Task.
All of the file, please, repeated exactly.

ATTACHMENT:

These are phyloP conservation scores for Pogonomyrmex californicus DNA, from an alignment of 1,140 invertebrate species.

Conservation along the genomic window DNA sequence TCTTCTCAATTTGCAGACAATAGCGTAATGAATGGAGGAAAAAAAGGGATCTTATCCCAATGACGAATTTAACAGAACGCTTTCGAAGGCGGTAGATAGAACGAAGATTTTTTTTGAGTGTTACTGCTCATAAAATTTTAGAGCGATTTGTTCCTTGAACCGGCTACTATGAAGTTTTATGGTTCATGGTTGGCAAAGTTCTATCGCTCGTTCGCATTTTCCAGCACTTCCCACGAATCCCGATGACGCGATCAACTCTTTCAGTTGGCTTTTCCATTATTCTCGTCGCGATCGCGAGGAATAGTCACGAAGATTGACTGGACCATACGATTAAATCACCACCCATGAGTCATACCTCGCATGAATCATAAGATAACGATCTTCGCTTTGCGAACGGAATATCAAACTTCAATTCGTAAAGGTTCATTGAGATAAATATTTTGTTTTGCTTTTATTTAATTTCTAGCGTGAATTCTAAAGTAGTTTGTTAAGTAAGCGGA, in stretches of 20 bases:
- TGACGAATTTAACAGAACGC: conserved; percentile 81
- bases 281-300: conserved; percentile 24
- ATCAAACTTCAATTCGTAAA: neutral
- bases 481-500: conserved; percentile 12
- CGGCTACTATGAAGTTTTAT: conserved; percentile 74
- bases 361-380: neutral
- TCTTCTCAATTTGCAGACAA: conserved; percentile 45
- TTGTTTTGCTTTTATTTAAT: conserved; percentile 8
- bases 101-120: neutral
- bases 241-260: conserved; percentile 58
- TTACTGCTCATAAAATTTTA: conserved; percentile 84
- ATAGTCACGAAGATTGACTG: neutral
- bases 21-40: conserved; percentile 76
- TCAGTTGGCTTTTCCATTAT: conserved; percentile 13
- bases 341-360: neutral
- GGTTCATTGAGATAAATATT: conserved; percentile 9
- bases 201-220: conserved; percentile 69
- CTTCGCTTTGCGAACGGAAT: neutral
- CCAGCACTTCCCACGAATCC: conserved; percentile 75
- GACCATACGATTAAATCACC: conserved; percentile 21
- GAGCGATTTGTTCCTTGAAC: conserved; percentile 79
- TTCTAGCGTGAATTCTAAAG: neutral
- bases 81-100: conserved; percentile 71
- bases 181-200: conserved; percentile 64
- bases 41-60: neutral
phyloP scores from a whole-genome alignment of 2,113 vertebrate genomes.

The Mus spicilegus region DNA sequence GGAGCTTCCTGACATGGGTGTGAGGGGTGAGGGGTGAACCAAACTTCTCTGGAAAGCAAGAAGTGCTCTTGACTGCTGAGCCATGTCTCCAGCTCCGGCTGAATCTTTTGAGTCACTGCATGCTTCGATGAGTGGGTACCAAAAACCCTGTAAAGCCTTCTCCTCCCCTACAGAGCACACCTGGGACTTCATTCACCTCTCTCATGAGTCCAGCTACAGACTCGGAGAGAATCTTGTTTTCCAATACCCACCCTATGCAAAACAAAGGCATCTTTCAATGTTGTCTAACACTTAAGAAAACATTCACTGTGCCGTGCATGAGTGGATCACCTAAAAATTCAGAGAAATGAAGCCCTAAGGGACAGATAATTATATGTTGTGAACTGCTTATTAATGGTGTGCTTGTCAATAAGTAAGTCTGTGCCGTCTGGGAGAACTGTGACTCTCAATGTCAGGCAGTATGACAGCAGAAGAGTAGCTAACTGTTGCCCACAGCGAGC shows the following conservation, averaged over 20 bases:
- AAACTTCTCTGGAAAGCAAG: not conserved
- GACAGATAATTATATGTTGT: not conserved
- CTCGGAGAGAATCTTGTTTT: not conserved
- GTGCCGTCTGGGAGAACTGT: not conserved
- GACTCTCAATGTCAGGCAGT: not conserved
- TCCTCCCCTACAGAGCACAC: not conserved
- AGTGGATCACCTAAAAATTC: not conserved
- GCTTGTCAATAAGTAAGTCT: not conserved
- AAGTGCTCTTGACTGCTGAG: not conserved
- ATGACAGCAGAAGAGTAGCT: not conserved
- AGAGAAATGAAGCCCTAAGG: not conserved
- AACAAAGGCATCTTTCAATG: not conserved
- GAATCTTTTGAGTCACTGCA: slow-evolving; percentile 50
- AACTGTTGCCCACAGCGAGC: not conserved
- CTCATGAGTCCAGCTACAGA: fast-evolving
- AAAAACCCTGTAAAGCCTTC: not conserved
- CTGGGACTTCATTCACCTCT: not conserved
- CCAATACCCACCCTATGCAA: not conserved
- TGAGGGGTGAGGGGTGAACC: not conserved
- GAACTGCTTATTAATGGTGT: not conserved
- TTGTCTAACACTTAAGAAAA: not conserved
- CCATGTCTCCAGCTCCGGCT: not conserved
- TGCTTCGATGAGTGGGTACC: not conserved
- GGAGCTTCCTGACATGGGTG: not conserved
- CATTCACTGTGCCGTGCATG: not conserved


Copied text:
These are phyloP conservation scores for Pogonomyrmex californicus DNA, from an alignment of 1,140 invertebrate species.

Conservation along the genomic window DNA sequence TCTTCTCAATTTGCAGACAATAGCGTAATGAATGGAGGAAAAAAAGGGATCTTATCCCAATGACGAATTTAACAGAACGCTTTCGAAGGCGGTAGATAGAACGAAGATTTTTTTTGAGTGTTACTGCTCATAAAATTTTAGAGCGATTTGTTCCTTGAACCGGCTACTATGAAGTTTTATGGTTCATGGTTGGCAAAGTTCTATCGCTCGTTCGCATTTTCCAGCACTTCCCACGAATCCCGATGACGCGATCAACTCTTTCAGTTGGCTTTTCCATTATTCTCGTCGCGATCGCGAGGAATAGTCACGAAGATTGACTGGACCATACGATTAAATCACCACCCATGAGTCATACCTCGCATGAATCATAAGATAACGATCTTCGCTTTGCGAACGGAATATCAAACTTCAATTCGTAAAGGTTCATTGAGATAAATATTTTGTTTTGCTTTTATTTAATTTCTAGCGTGAATTCTAAAGTAGTTTGTTAAGTAAGCGGA, in stretches of 20 bases:
- TGACGAATTTAACAGAACGC: conserved; percentile 81
- bases 281-300: conserved; percentile 24
- ATCAAACTTCAATTCGTAAA: neutral
- bases 481-500: conserved; percentile 12
- CGGCTACTATGAAGTTTTAT: conserved; percentile 74
- bases 361-380: neutral
- TCTTCTCAATTTGCAGACAA: conserved; percentile 45
- TTGTTTTGCTTTTATTTAAT: conserved; percentile 8
- bases 101-120: neutral
- bases 241-260: conserved; percentile 58
- TTACTGCTCATAAAATTTTA: conserved; percentile 84
- ATAGTCACGAAGATTGACTG: neutral
- bases 21-40: conserved; percentile 76
- TCAGTTGGCTTTTCCATTAT: conserved; percentile 13
- bases 341-360: neutral
- GGTTCATTGAGATAAATATT: conserved; percentile 9
- bases 201-220: conserved; percentile 69
- CTTCGCTTTGCGAACGGAAT: neutral
- CCAGCACTTCCCACGAATCC: conserved; percentile 75
- GACCATACGATTAAATCACC: conserved; percentile 21
- GAGCGATTTGTTCCTTGAAC: conserved; percentile 79
- TTCTAGCGTGAATTCTAAAG: neutral
- bases 81-100: conserved; percentile 71
- bases 181-200: conserved; percentile 64
- bases 41-60: neutral
phyloP scores from a whole-genome alignment of 2,113 vertebrate genomes.

The Mus spicilegus region DNA sequence GGAGCTTCCTGACATGGGTGTGAGGGGTGAGGGGTGAACCAAACTTCTCTGGAAAGCAAGAAGTGCTCTTGACTGCTGAGCCATGTCTCCAGCTCCGGCTGAATCTTTTGAGTCACTGCATGCTTCGATGAGTGGGTACCAAAAACCCTGTAAAGCCTTCTCCTCCCCTACAGAGCACACCTGGGACTTCATTCACCTCTCTCATGAGTCCAGCTACAGACTCGGAGAGAATCTTGTTTTCCAATACCCACCCTATGCAAAACAAAGGCATCTTTCAATGTTGTCTAACACTTAAGAAAACATTCACTGTGCCGTGCATGAGTGGATCACCTAAAAATTCAGAGAAATGAAGCCCTAAGGGACAGATAATTATATGTTGTGAACTGCTTATTAATGGTGTGCTTGTCAATAAGTAAGTCTGTGCCGTCTGGGAGAACTGTGACTCTCAATGTCAGGCAGTATGACAGCAGAAGAGTAGCTAACTGTTGCCCACAGCGAGC shows the following conservation, averaged over 20 bases:
- AAACTTCTCTGGAAAGCAAG: not conserved
- GACAGATAATTATATGTTGT: not conserved
- CTCGGAGAGAATCTTGTTTT: not conserved
- GTGCCGTCTGGGAGAACTGT: not conserved
- GACTCTCAATGTCAGGCAGT: not conserved
- TCCTCCCCTACAGAGCACAC: not conserved
- AGTGGATCACCTAAAAATTC: not conserved
- GCTTGTCAATAAGTAAGTCT: not conserved
- AAGTGCTCTTGACTGCTGAG: not conserved
- ATGACAGCAGAAGAGTAGCT: not conserved
- AGAGAAATGAAGCCCTAAGG: not conserved
- AACAAAGGCATCTTTCAATG: not conserved
- GAATCTTTTGAGTCACTGCA: slow-evolving; percentile 50
- AACTGTTGCCCACAGCGAGC: not conserved
- CTCATGAGTCCAGCTACAGA: fast-evolving
- AAAAACCCTGTAAAGCCTTC: not conserved
- CTGGGACTTCATTCACCTCT: not conserved
- CCAATACCCACCCTATGCAA: not conserved
- TGAGGGGTGAGGGGTGAACC: not conserved
- GAACTGCTTATTAATGGTGT: not conserved
- TTGTCTAACACTTAAGAAAA: not conserved
- CCATGTCTCCAGCTCCGGCT: not conserved
- TGCTTCGATGAGTGGGTACC: not conserved
- GGAGCTTCCTGACATGGGTG: not conserved
- CATTCACTGTGCCGTGCATG: not conserved